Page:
Business freedom is an overall indicator of the efficiency of government regulation of business. The quantitative score is derived from an array of measurements of the difficulty of starting, operating, and closing a business. The business freedom score for each country is a number between 0 and 100, with 100 equaling the freest business environment. The score is based on 10 factors, all weighted equally, using data from the World Bank’s Doing Business study:
- Starting a business—procedures (number);
- Starting a business—time (days);
- Starting a business—cost (% of income per capita);
- Starting a business—minimum capital (% of income per capita);
- Obtaining a license—procedures (number);
- Obtaining a license—time (days);
- Obtaining a license—cost (% of income per capita);
- Closing a business—time (years);
- Closing a business—cost (% of estate); and
- Closing a business—recovery rate (cents on the dollar).
Each of these raw factors is converted to a scale of 0 to 100, after which the average of the converted values is computed. The result represents the country’s business freedom score. For example, even if a country requires the highest number of procedures for starting a business, which yields a score of zero in that factor, it could still receive a score as high as 90 based on scores in the other nine factors. Canada, for instance, receives scores of 100 in nine of these 10 factors, but the 14 licensing procedures required by the government equate to a score of 64.5 for that factor.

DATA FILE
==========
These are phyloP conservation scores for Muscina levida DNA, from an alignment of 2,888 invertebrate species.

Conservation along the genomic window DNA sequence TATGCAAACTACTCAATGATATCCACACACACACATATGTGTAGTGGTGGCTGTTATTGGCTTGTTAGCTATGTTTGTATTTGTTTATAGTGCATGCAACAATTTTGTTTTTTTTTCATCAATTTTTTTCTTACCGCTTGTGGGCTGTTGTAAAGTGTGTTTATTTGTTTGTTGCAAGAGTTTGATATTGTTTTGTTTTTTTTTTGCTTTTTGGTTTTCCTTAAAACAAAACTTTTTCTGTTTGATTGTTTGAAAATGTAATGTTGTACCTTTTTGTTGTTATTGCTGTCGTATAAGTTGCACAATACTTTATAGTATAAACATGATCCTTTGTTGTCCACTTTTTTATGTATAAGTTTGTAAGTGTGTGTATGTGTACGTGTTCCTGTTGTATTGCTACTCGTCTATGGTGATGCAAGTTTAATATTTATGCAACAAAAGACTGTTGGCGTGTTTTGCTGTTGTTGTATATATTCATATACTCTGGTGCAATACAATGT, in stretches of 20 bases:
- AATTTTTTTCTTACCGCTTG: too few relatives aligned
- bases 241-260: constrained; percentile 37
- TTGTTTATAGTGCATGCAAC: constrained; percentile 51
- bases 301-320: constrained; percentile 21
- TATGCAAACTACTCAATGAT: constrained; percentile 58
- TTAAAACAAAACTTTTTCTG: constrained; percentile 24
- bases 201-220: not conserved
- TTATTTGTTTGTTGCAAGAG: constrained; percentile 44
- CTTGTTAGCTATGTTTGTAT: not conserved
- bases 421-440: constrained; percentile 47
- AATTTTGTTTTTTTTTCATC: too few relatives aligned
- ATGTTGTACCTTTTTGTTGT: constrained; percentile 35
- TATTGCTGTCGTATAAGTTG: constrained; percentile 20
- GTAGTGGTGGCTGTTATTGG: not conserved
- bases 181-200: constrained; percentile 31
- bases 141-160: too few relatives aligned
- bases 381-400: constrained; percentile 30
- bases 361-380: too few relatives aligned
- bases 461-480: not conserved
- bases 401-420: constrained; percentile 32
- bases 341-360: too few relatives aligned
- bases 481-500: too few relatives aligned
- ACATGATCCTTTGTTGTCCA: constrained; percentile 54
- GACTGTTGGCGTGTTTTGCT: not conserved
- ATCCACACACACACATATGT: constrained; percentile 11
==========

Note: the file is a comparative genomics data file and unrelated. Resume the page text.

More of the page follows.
Each factor is converted to a scale of 0 to 100 using the following equation:
Factor Scorei = 50 factoraverage/factori
which is based on the ratio of the country data for each factor relative to the world average, multiplied by 50. For example, on average worldwide, it takes 18 procedures to get necessary licenses. Canada’s 14 licensing procedures are a factor value better than the average, resulting in a ratio of 1.29. That ratio multiplied by 50 equals the final factor score of 64.5.
For the six countries that are not covered by the World Bank’s Doing Business report, business freedom is scored by analyzing business regulations based on qualitative information from reliable and internationally recognized sources.
Sources. Unless otherwise noted, the Index relies on the following sources in determining business freedom scores, in order of priority: World Bank, Doing Business 2013; Economist Intelligence Unit, Country Commerce, 2009–2012; U.S. Department of Commerce, Country Commercial Guide, 2009–2012; and official government publications of each country.